Meet David Horrix: Top Snooker Coach and Prolific Author

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Not every person who takes up snooker wants or has the natural ability to turn professional!

Having said that, if you have desire and determination and are willing to sacrifice yourself to the cause, then you are on the start of a long road to reaching your dream in the game.

Add a great snooker coach into the mix – and you’re on your way!

Those who dare to dream, often reach the summit of their ambitions and as the film director Woody Allen once famously quoted: “80% of success is about showing up!”

In this exclusive Q&A interview with WPBSA coach David Horrix, who has written a string of successful books on the game, including recently the Complete Book of Snooker Shots, explains to SnookerZone why some make it in this great game, and why coaching is very rewarding for him…

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David Horrix
David Horrix

1)     Can you please state your name, age and where you are based and which club for the record? 

My name is David Horrix and I live and coach in West Yorkshire at the Menstone club

2)     How did you get into snooker? 

My dad used to play snooker and as soon as I saw pot black in the late 60s I knew I had to play that game. It was a long wait because you were not allowed to play snooker until you were 16.

 

3)     What made you want to get into coaching the game? 

 

Over the years I have helped many players because I always had an interest in the technical side of the game. The first player I helped in the 70s turned out to be a great player and many years later he came to see me and thanked me for my help.

Realising the impact that I could have on players got me interested in doing it professionally. I also helped my son in another sport and he won just about everything that it was possible to win so I figured I had an aptitude for performance coaching.

4)     Have you played in leagues, events and have you won any?

Of course, I played in local leagues and we had a great club side with each player in the team being on the lowest mark and capable of making big breaks. I found that in matches my game improved and at the time people locally knew me as a good break maker.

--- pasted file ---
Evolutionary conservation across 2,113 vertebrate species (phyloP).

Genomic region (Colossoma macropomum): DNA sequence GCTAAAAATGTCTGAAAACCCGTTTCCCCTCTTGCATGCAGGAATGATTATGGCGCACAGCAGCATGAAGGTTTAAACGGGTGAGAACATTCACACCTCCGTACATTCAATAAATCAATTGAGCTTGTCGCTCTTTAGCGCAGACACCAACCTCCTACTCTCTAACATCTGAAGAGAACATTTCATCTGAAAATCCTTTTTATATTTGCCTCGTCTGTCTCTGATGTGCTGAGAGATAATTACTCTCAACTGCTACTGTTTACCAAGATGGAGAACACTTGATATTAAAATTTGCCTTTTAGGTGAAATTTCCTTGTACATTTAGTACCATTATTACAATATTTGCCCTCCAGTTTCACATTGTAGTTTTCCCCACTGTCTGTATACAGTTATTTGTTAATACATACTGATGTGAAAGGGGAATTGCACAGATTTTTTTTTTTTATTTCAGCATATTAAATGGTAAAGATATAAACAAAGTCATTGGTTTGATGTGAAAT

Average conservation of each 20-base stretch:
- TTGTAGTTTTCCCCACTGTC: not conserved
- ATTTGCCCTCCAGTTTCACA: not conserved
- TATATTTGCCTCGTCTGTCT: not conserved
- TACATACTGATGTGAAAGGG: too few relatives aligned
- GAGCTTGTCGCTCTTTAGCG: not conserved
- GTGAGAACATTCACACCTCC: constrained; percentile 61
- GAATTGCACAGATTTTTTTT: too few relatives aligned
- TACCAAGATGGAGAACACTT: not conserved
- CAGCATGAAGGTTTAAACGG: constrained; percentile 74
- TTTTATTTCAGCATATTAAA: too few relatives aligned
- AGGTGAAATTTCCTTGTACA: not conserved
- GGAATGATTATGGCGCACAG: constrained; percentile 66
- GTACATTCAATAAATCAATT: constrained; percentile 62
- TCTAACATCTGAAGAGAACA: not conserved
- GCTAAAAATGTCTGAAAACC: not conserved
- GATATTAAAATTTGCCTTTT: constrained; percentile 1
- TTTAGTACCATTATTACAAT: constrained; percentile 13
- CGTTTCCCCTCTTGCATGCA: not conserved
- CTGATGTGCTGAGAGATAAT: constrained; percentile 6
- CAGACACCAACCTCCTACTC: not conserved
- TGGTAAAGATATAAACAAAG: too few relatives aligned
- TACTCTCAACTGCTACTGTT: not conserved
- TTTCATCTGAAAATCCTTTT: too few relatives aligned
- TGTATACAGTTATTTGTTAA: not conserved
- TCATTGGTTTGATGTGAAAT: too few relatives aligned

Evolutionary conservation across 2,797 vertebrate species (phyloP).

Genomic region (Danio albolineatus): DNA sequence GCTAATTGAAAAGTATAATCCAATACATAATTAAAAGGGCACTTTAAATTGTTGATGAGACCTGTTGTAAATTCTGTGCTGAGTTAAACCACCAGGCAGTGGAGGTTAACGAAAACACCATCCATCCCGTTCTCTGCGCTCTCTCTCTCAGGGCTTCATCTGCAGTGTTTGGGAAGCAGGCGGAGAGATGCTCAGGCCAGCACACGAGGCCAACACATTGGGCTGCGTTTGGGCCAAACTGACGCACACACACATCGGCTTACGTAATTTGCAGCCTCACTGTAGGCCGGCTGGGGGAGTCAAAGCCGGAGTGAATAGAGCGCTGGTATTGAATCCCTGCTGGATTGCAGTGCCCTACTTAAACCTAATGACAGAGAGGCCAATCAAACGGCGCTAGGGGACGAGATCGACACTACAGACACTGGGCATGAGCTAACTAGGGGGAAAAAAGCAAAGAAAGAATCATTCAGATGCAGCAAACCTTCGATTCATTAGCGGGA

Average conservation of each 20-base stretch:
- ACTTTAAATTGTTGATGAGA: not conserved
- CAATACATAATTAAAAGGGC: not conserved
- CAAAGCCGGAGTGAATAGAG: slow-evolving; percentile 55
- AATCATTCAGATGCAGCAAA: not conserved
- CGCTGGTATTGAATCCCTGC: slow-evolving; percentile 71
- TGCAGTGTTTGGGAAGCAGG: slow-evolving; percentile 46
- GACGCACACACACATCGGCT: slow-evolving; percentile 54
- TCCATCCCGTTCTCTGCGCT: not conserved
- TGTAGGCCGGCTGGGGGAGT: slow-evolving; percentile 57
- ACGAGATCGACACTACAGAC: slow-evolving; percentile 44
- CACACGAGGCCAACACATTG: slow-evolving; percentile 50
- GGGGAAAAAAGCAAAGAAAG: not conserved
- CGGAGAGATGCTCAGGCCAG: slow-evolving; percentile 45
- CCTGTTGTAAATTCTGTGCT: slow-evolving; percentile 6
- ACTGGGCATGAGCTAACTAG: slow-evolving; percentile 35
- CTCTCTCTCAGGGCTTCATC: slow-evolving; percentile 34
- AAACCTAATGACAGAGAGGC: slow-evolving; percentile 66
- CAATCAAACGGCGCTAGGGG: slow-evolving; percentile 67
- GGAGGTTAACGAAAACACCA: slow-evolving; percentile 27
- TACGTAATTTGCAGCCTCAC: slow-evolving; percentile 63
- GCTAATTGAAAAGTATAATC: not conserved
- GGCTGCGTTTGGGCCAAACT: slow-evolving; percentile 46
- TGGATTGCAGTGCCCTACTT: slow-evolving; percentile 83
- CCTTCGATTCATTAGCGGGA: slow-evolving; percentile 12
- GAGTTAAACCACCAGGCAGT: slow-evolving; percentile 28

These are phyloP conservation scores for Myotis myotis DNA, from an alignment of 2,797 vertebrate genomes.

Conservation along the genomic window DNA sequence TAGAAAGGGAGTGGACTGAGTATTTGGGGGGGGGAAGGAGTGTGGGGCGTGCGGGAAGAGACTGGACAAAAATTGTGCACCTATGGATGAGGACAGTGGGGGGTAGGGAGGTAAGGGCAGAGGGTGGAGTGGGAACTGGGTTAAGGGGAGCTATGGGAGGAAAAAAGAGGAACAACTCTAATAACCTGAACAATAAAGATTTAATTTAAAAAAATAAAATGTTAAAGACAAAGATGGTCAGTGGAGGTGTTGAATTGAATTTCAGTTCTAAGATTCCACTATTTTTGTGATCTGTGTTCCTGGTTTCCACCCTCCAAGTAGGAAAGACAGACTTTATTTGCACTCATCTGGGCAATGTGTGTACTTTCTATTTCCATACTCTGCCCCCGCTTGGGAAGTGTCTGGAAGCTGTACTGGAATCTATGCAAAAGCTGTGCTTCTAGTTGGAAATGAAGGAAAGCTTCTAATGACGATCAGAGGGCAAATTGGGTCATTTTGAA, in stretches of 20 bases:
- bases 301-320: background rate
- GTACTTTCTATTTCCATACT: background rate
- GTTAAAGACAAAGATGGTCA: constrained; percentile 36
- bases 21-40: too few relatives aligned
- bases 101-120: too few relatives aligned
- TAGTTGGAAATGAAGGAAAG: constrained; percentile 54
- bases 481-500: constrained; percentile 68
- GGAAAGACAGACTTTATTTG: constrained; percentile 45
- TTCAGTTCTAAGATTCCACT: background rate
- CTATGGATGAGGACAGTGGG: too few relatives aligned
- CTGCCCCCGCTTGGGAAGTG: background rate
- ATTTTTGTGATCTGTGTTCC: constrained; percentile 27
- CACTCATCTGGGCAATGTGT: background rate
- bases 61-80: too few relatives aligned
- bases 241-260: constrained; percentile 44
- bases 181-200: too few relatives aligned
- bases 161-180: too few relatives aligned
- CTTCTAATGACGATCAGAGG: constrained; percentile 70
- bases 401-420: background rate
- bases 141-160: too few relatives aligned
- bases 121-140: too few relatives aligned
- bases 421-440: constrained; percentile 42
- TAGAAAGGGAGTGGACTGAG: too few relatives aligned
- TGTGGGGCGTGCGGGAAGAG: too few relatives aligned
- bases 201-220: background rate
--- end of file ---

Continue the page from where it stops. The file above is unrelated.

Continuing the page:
In the 70s there were loads of juniors in the area and for 3 years I won the area junior championships. I moved to Birmingham in the late 70s and could compete with the best players in the clubs down there.

5)     What’s your highest break? 

I have had a few centuries but by today’s standards nothing at all. With practice (which I am probably never going to do anymore) I could get back into the 80s and 90s and I occasionally knock in 60s and 70s, but I rarely play games it’s all coaching.

 

6)     Who do you most admire in the game? 

I admire a player in Pakistan who has no money, no help, but loads of ability and the best attitude. I am helping him now and he could make pro with the right guidance and a bit of luck.

7)     You’ve obviously written a few books, but if you had the chance to create a snooker product/gadget, what would it be?

I would love to create a gadget that made juniors as committed to playing and practicing as me and my friends used to be. When coaching is on, juniors enjoy it but very few have the burning desire to go into a club and put in the solo effort that’s needed to compete at a high level.

8)     Is there an actionable tip/s you could briefly give that would improve a player’s game now? 

Yes, work on two key concepts:

·        Delivering the cue in a straight line, and…

·        Staying still on the shot. Get these and you’re on your way! Don’t stress about the technique and don’t strive for perfection!

9)                        What’s one of your best routines you teach that really gets a player thinking or even motivated to do more!

 

Players must be motivated and that comes from within, not from a routine. However, I have 78 critical routines that I have developed and if players succeed in completing these then they will be great players – none have so far!

10)                        Is there any players you coach, who you think have a real chance of going far in game? Don’t name names if you don’t have to, but is there much talent coming through in your area/s?

I had one junior a few years ago who could have been a top 5 pro player, but his parents ruined that for him! I am in a very small club so in that respect, I have a disproportionately high level of success and have coached 2 world ranked players.

People often look at the big clubs and believe the coaching is better there because they turn out the odd pro player. However, if you can get some success when you don’t have the huge resource of a big club then you’re doing something right!

 

11)                        Finally, can you reveal something people don’t know about you? A funny story or something snooker related on or off the table? 

I have lots of funny stories but not for here! However, few people know that I have little or no time for the casual player. My focus will always be on performance players and that doesn’t mean only young players as I currently coach 70 and 80-year-old players who have a great attitude towards learning. If I think a player is only partially committed to snooker, then I don’t offer my coaching service for long.

SnookerZone would like to thank David Horrix for his time in talking to us, and, if you haven’t read any of his books, you can pick up a copy of his book The Complete Book of Snooker Shots, below (well worth the read)…

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